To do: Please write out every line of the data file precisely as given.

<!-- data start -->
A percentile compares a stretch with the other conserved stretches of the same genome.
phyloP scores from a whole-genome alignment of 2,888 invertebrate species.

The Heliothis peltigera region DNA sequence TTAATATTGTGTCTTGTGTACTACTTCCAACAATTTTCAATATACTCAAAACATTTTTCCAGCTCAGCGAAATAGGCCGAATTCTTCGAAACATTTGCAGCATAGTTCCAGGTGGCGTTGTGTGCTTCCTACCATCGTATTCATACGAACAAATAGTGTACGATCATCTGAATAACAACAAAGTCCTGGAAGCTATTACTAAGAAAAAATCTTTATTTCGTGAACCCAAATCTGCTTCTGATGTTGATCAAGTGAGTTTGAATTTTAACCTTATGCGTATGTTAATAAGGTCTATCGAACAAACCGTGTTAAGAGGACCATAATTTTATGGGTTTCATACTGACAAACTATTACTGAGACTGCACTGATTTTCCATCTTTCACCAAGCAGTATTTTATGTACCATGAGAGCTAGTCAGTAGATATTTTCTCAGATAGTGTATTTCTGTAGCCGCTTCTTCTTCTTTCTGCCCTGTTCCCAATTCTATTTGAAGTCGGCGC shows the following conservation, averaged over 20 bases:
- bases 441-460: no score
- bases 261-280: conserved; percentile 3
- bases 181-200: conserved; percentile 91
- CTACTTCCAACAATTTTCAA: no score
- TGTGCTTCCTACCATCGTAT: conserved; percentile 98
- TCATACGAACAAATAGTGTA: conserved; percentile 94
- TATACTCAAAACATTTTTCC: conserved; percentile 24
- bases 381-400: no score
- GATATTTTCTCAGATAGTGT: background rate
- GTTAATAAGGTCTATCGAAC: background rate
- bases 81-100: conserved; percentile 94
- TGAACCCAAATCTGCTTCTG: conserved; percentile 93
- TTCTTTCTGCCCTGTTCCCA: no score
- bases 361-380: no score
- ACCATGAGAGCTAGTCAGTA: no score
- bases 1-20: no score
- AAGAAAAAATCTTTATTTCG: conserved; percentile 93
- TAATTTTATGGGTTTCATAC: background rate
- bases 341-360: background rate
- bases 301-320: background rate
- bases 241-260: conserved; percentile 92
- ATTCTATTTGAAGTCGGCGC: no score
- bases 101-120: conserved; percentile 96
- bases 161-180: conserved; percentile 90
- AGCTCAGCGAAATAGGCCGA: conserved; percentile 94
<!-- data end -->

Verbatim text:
A percentile compares a stretch with the other conserved stretches of the same genome.
phyloP scores from a whole-genome alignment of 2,888 invertebrate species.

The Heliothis peltigera region DNA sequence TTAATATTGTGTCTTGTGTACTACTTCCAACAATTTTCAATATACTCAAAACATTTTTCCAGCTCAGCGAAATAGGCCGAATTCTTCGAAACATTTGCAGCATAGTTCCAGGTGGCGTTGTGTGCTTCCTACCATCGTATTCATACGAACAAATAGTGTACGATCATCTGAATAACAACAAAGTCCTGGAAGCTATTACTAAGAAAAAATCTTTATTTCGTGAACCCAAATCTGCTTCTGATGTTGATCAAGTGAGTTTGAATTTTAACCTTATGCGTATGTTAATAAGGTCTATCGAACAAACCGTGTTAAGAGGACCATAATTTTATGGGTTTCATACTGACAAACTATTACTGAGACTGCACTGATTTTCCATCTTTCACCAAGCAGTATTTTATGTACCATGAGAGCTAGTCAGTAGATATTTTCTCAGATAGTGTATTTCTGTAGCCGCTTCTTCTTCTTTCTGCCCTGTTCCCAATTCTATTTGAAGTCGGCGC shows the following conservation, averaged over 20 bases:
- bases 441-460: no score
- bases 261-280: conserved; percentile 3
- bases 181-200: conserved; percentile 91
- CTACTTCCAACAATTTTCAA: no score
- TGTGCTTCCTACCATCGTAT: conserved; percentile 98
- TCATACGAACAAATAGTGTA: conserved; percentile 94
- TATACTCAAAACATTTTTCC: conserved; percentile 24
- bases 381-400: no score
- GATATTTTCTCAGATAGTGT: background rate
- GTTAATAAGGTCTATCGAAC: background rate
- bases 81-100: conserved; percentile 94
- TGAACCCAAATCTGCTTCTG: conserved; percentile 93
- TTCTTTCTGCCCTGTTCCCA: no score
- bases 361-380: no score
- ACCATGAGAGCTAGTCAGTA: no score
- bases 1-20: no score
- AAGAAAAAATCTTTATTTCG: conserved; percentile 93
- TAATTTTATGGGTTTCATAC: background rate
- bases 341-360: background rate
- bases 301-320: background rate
- bases 241-260: conserved; percentile 92
- ATTCTATTTGAAGTCGGCGC: no score
- bases 101-120: conserved; percentile 96
- bases 161-180: conserved; percentile 90
- AGCTCAGCGAAATAGGCCGA: conserved; percentile 94